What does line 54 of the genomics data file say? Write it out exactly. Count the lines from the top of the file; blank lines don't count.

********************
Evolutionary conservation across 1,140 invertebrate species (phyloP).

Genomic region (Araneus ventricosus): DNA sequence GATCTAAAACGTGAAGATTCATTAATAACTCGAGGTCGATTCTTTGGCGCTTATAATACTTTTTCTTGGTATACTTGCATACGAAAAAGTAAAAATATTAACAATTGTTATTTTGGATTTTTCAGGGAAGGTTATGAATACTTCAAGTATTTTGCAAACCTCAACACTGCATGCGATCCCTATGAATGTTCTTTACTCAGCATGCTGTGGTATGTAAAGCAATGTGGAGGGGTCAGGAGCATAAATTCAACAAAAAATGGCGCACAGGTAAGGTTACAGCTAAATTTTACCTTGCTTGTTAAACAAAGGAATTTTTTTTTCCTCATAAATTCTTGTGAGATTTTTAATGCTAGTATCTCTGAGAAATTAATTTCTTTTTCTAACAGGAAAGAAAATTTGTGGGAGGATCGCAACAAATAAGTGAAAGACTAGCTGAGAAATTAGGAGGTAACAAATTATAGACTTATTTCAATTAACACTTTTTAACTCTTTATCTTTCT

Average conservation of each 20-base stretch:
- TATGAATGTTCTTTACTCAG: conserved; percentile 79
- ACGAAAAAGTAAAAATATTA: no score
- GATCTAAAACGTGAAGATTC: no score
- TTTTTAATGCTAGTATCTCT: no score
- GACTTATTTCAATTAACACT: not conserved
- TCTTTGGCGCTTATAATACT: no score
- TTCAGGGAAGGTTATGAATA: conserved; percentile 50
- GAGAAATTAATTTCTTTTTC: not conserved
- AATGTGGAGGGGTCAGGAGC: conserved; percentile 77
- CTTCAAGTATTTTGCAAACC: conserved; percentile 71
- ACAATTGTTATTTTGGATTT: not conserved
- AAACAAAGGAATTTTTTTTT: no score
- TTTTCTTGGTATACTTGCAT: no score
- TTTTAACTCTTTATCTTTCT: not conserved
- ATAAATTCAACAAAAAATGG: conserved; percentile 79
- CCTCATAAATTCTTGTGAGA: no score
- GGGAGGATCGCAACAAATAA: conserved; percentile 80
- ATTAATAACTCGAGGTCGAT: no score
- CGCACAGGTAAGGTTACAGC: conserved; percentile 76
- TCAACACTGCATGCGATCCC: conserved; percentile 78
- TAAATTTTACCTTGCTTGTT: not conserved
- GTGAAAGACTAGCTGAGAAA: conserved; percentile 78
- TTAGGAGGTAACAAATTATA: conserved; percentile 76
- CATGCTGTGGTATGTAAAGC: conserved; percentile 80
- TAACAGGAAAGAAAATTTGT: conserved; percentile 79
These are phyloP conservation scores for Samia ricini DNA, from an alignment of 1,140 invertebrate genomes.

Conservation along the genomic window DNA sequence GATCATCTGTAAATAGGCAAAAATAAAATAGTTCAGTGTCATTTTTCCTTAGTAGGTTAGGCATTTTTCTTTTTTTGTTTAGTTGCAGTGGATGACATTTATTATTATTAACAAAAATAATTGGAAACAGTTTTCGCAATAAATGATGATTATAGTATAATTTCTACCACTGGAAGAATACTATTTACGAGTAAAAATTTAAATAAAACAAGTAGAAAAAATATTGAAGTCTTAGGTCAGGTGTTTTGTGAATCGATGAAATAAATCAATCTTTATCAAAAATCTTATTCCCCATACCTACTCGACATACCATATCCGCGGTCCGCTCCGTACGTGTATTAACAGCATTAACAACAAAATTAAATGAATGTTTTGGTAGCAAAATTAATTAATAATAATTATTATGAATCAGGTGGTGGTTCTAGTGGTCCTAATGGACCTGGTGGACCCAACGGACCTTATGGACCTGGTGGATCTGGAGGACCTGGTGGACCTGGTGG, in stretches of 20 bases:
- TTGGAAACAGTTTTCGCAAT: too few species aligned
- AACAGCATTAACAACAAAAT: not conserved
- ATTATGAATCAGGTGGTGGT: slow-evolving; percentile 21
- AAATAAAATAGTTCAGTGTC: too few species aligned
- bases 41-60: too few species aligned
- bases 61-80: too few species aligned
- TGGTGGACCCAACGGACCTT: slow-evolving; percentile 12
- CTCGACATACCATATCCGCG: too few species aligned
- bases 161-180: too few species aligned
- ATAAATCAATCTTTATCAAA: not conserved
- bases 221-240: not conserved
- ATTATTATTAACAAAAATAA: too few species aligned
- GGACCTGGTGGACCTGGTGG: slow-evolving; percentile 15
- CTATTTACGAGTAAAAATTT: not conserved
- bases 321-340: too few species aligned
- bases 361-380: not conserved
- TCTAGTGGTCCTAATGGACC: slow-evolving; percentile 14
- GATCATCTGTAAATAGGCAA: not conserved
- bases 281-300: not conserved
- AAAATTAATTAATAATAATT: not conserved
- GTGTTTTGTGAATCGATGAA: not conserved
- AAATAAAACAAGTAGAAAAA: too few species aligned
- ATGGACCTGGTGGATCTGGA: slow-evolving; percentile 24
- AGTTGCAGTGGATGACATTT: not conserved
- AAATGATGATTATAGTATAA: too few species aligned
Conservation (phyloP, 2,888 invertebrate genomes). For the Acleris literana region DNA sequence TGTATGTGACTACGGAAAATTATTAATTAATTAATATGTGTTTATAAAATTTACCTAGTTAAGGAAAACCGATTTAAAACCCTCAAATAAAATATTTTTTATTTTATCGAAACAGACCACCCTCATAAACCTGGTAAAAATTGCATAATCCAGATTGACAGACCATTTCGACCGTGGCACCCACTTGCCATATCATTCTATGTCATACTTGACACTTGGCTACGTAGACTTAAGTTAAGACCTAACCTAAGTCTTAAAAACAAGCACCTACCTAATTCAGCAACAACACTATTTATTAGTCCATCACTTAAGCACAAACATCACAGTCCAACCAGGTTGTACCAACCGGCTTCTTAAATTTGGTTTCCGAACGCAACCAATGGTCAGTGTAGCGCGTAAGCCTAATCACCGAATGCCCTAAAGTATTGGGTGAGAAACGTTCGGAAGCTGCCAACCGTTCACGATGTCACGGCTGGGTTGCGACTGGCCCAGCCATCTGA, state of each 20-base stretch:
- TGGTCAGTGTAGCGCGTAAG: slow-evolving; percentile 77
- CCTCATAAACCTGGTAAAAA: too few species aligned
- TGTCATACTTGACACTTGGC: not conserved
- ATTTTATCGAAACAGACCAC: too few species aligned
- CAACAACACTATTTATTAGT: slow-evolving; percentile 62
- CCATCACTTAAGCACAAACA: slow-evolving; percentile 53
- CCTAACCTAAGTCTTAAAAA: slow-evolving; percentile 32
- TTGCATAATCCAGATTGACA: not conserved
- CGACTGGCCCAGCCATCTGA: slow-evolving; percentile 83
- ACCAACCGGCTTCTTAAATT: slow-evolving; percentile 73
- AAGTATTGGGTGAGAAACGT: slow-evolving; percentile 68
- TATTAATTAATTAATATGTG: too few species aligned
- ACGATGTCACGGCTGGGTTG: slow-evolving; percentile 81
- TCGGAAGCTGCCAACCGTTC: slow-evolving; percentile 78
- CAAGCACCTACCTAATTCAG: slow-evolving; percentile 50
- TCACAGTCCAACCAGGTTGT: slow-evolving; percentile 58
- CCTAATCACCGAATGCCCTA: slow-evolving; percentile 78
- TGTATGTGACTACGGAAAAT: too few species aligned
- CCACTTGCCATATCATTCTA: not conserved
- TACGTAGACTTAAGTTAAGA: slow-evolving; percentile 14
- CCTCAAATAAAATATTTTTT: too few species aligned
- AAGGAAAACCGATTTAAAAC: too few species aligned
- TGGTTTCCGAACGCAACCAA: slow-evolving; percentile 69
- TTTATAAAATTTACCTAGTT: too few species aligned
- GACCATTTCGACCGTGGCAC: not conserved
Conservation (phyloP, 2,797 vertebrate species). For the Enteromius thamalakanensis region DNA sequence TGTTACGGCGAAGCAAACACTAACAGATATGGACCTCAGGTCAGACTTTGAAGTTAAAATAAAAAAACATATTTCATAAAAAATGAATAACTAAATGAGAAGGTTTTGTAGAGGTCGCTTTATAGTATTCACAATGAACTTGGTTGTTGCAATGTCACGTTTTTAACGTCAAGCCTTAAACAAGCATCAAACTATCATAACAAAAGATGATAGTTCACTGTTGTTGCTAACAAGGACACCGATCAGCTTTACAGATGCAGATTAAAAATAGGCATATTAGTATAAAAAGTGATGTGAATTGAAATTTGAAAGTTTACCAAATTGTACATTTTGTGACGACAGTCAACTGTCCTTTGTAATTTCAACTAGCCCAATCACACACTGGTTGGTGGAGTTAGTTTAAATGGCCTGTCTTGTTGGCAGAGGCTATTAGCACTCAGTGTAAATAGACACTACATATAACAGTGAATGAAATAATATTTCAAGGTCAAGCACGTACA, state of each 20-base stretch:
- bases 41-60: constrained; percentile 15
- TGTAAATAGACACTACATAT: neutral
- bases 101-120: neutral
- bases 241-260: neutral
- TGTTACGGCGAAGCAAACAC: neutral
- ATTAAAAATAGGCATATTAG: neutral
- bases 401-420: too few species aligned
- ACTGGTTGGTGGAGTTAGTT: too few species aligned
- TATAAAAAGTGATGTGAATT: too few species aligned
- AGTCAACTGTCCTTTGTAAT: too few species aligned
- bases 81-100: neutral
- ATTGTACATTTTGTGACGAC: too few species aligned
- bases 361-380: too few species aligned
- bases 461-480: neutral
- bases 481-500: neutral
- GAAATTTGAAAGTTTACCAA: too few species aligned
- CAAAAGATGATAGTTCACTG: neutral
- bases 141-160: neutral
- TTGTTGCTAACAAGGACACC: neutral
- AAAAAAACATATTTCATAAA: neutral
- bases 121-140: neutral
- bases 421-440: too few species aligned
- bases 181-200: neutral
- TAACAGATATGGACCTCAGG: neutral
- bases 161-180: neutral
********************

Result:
- AGTTGCAGTGGATGACATTT: not conserved